FIG. 14 is a side view of the attachment of FIG. 12;
FIG. 15 a is fragmentary plane view of parallel shafts employed in the attachment of FIGS. 12-14, having chains which are rotated to provide a hammer mill effect for breaking up wet clay clods;
FIG. 16 is a fragmentary cross-sectional view of a shaft illustrating the connection of the flail chains thereto; and
FIG. 17 is a side view, similar to FIG. 13, illustrating the attachment mounted on the vibratory screen means.
1. The Field of the Invention
This invention relates in general to equipment used in the process of blending soils, sludges and liquid/solid mixtures with dry powdered and liquid chemicals. In particular, this invention relates to blending equipment used in the environmental field to stabilize contaminated soils, sludges and liquid/solid mixtures so the resulting product will be rendered harmless to the environment.
2. The Prior Art
Due to the nature of the environmental soil remediation business, equipment used in the field have been adaptations of construction or excavation equipment. An early form of blending stabilizing chemicals into soil involved spreading the chemicals over the soil and turning it in with a back hoe. Other attempts have involved turning a large auger vertically into the soil while injecting chemicals at or through it. U.S. Pat. No. 5,013,185 dated May 7, 1991 involved using multi-shafted augers to inject and blend stabilization chemicals into soils. These in situ methods however do not ensure accurate or thorough mixing of the materials or allow for testing of composition during or after the operation.
Other equipment used involves adaptation of concrete mixing equipment, either rotary barrel or volumetric mixers. Neither type will adequately process either clay-like or sludge consistencies and ensure proper mixing. U.S. Pat. No. 4,913,586 dated Apr. 3, 1990 describes a process for blending soil but makes no provisions for a liquid additive necessary for complete chemical stabilization of soils. It is also limited in previously excavated situations and where tank removals occur.
From the foregoing, it will be appreciated that what is needed in the art is equipment capable of accurately metering soils or sludges of any consistency from dry to nearly liquid. It would be a further advancement in the art for the equipment to blend all materials accurately and completely on a continual production basis allowing high volume throughout.
The present invention has drawn from not only the construction and excavation industries, but has combined the innovativeness of the agricultural and mining fields to solve a difficult materials handling problem.
In its broadest aspects, the present invention provides apparatus for mixing soils, sludges and liquid/solid mixtures of various consistencies with dry chemicals and wet chemicals. The apparatus comprises in combination: means for processing the materials for introduction into the apparatus; means for individually monitoring and metering said soils, sludges and liquid/solid mixtures and said dry chemicals and wet chemicals to maintain control of chemical proportions; and means for physically mixing the materials introduced into said apparatus such that chemical stabilization is achieved.
The design of the present invention comprises one or more straight-sided or very steep-angled bins into which the soil or sludge materials are fed. The material bin(s) has a flat floor with drag chains comprising driven chains on either side of the bin, joined by bars moving in parallel to one another for the purpose of conveying material to the discharge end of the bin. The bin can be covered with a vibratory screen to separate the materials to a desired size for processing. The discharge end of the bin has an adjustable gate for metering materials by varying the height of the opening. One or more metering devices are provided at the discharge end of the bin for introducing dry powder chemicals to the mixing chamber. Also located in that area are the valves and piping for introducing any liquid chemicals into the mixing chamber along with gauges to maintain proper desired quantities. A mixing chamber is positioned at this location, below the other apparatus. The mixing chamber comprises a trough having a mixing auger therein which mixes and discharges the blended materials. The equipment is actuated by hydraulic motors powered by one or more electric, gasoline or diesel engines.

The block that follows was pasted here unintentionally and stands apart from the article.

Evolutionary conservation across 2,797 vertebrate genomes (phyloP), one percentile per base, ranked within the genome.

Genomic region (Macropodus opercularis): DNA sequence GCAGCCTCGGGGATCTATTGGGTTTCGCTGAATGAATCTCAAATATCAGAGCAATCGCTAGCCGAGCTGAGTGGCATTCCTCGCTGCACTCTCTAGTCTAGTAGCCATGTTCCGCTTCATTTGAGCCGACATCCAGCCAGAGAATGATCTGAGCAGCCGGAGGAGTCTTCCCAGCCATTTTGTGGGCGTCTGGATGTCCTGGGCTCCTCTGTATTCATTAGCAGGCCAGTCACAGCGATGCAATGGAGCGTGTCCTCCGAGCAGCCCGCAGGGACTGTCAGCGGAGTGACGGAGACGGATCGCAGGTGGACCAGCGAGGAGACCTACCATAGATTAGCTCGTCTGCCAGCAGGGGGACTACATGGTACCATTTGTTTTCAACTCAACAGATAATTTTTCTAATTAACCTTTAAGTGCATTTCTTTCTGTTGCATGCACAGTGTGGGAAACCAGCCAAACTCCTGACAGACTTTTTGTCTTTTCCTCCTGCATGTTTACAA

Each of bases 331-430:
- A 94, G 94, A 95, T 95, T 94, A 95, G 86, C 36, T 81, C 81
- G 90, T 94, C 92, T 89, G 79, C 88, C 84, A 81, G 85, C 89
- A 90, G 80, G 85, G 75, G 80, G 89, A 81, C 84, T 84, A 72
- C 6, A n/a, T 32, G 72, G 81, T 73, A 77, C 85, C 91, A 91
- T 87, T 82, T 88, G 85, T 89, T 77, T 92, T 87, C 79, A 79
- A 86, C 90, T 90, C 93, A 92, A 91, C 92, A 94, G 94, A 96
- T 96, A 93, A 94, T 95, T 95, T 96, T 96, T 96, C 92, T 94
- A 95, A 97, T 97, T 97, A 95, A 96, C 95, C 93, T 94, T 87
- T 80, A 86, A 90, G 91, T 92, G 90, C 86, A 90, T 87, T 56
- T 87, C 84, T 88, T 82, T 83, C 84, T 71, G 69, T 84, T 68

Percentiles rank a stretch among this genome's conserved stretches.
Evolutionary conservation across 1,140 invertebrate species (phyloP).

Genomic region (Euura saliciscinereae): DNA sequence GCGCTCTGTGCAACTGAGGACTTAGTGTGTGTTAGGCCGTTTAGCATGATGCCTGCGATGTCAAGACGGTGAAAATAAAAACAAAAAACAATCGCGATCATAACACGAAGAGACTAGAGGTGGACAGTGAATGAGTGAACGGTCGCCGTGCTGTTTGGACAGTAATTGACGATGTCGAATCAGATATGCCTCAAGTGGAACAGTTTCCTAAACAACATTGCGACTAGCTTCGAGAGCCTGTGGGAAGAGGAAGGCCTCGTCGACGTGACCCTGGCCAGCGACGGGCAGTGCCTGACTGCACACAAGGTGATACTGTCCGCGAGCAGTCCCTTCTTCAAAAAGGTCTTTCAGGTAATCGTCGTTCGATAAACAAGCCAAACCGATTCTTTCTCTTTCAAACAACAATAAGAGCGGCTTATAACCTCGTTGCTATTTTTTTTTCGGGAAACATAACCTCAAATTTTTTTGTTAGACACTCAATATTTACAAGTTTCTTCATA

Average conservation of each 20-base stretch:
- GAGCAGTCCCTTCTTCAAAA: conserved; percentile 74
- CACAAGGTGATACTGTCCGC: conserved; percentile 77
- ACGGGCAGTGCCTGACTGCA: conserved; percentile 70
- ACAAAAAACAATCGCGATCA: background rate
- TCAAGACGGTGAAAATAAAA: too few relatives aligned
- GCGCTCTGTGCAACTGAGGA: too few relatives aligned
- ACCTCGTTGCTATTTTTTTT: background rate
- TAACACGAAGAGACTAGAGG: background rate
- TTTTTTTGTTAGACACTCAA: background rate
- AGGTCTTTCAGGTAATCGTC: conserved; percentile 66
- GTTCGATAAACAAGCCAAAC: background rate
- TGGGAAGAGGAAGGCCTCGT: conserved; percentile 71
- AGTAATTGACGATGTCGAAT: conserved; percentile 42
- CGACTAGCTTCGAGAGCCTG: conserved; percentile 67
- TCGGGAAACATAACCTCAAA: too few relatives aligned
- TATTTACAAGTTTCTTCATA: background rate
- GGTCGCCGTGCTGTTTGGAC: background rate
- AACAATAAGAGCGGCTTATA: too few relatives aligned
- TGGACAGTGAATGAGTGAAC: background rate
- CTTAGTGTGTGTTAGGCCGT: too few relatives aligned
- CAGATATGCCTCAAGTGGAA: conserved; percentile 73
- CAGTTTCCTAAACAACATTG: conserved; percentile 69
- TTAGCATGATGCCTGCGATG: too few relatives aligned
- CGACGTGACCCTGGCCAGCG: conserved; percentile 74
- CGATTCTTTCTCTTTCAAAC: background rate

The present invention also provides an attachment by which wet clay soils are processed by breaking the wet clay clods into sizes which can pass through the vibratory screen, into the main bin.
An object of the invention is to screen materials introduced into the machine into a manageable consistency for the equipment to process.
A further object of the present invention is the ability to control pneumatic feed of dry powder materials directly from a bulk tank truck through valves and metering devices.
An important object of the present invention is that of accurate metering and total control of all introduced materials. The accuracy of the metering in the field should approximate, as closely as possible, laboratory conditions.
Another important object of the invention is that of complete and thorough mixing of the materials. The chemical stabilization of the contaminated soils, sludges and liquid/solid mixtures depends on the quality of the chemical mixing. This is accomplished by consistent metering and careful design and operation of the mixing chamber.
These and other objects and features of the present invention will become more fully apparent from the following description and claims taken in conjunction with the accompanying drawings.